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The Road to Obesity May, in Fact, Be a Road

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In case your subscription to the journal Transport Policy has lapsed, here's some news that will startle you: A University of Illinois researcher reports in the current issue that the reason for America's obesity epidemic may have less to do with drive-thru junk food than the drive-thru itself.

Sheldon H. Jacobson told the U of I's news bureau that the surge in car usage in the United States between the 1950s and today may be associated with surging levels of obesity.

"You can think of obesity as an energy imbalance," Mr. Jacobson said. "People consume food, which is a form of energy, and then they expend it in their activities. But if you look over the last 60-plus years, the automobile has become our primary mode of transportation - so much so, in fact, we have literally designed our way of life around it. It is that energy imbalance that ultimately may lead to obesity."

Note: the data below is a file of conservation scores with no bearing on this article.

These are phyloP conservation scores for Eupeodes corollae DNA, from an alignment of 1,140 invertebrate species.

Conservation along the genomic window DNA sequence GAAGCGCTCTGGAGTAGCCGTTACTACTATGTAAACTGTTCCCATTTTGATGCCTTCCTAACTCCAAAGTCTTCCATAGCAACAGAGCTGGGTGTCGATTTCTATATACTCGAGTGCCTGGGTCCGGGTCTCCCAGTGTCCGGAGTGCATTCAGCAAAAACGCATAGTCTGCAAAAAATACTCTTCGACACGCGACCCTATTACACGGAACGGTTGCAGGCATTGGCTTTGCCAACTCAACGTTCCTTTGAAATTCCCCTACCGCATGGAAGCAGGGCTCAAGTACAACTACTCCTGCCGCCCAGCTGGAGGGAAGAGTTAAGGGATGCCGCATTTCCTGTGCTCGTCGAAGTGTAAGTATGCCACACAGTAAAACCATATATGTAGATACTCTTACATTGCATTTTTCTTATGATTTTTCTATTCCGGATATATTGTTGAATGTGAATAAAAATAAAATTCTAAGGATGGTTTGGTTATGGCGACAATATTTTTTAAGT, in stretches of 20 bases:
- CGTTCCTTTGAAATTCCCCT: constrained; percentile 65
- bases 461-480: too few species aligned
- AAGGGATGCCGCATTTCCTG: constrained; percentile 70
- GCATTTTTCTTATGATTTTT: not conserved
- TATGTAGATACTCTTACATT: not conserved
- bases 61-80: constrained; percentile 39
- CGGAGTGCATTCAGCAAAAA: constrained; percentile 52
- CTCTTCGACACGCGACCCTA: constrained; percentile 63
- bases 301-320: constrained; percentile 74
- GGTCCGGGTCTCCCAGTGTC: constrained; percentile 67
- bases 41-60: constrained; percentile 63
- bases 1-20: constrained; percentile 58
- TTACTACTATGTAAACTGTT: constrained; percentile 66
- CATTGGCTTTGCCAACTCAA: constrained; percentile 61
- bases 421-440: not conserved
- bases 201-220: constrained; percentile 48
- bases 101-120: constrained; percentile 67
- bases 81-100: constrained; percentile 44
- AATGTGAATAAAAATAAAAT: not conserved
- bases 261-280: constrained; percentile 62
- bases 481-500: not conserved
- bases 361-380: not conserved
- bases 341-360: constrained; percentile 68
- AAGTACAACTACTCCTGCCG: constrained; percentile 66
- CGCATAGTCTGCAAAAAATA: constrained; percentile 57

Mr. Jacobson and his research assistants analyzed driving statistics between 1985 and 2007.

They identified, no doubt correctly, every moment spent behind the wheel as sedentary activity.

"When you are sitting in a car, you are doing nothing, so your body is burning the least amount of energy possible," he said. "And if you are eating food in your car, it becomes even worse."

Mr. Jacobson discovered vehicle use correlated "in the 99-percent range" with national annual obesity rates.

"For the last 60-plus years, we've literally built our society around the automobile and getting from point A to point B as quickly as we can. Because we choose to drive rather than walk or cycle, the result is an inactive, sedentary lifestyle. Not coincidentally, obesity also became a public health issue during this period."

Mr. Jacobson and his team figure that if every American driver drove 12 fewer miles per day, the nation's obesity problem could be solved. "But here's the catch: We have to still do everything we are currently doing," he said.

This is a pretty big commitment. We're going to need to drive over to Ted Drewes' and think about it for a while.

REPRINTED FROM THE ST. LOUIS POST-DISPATCH

DISTRIBUTED BY CREATORS.COM



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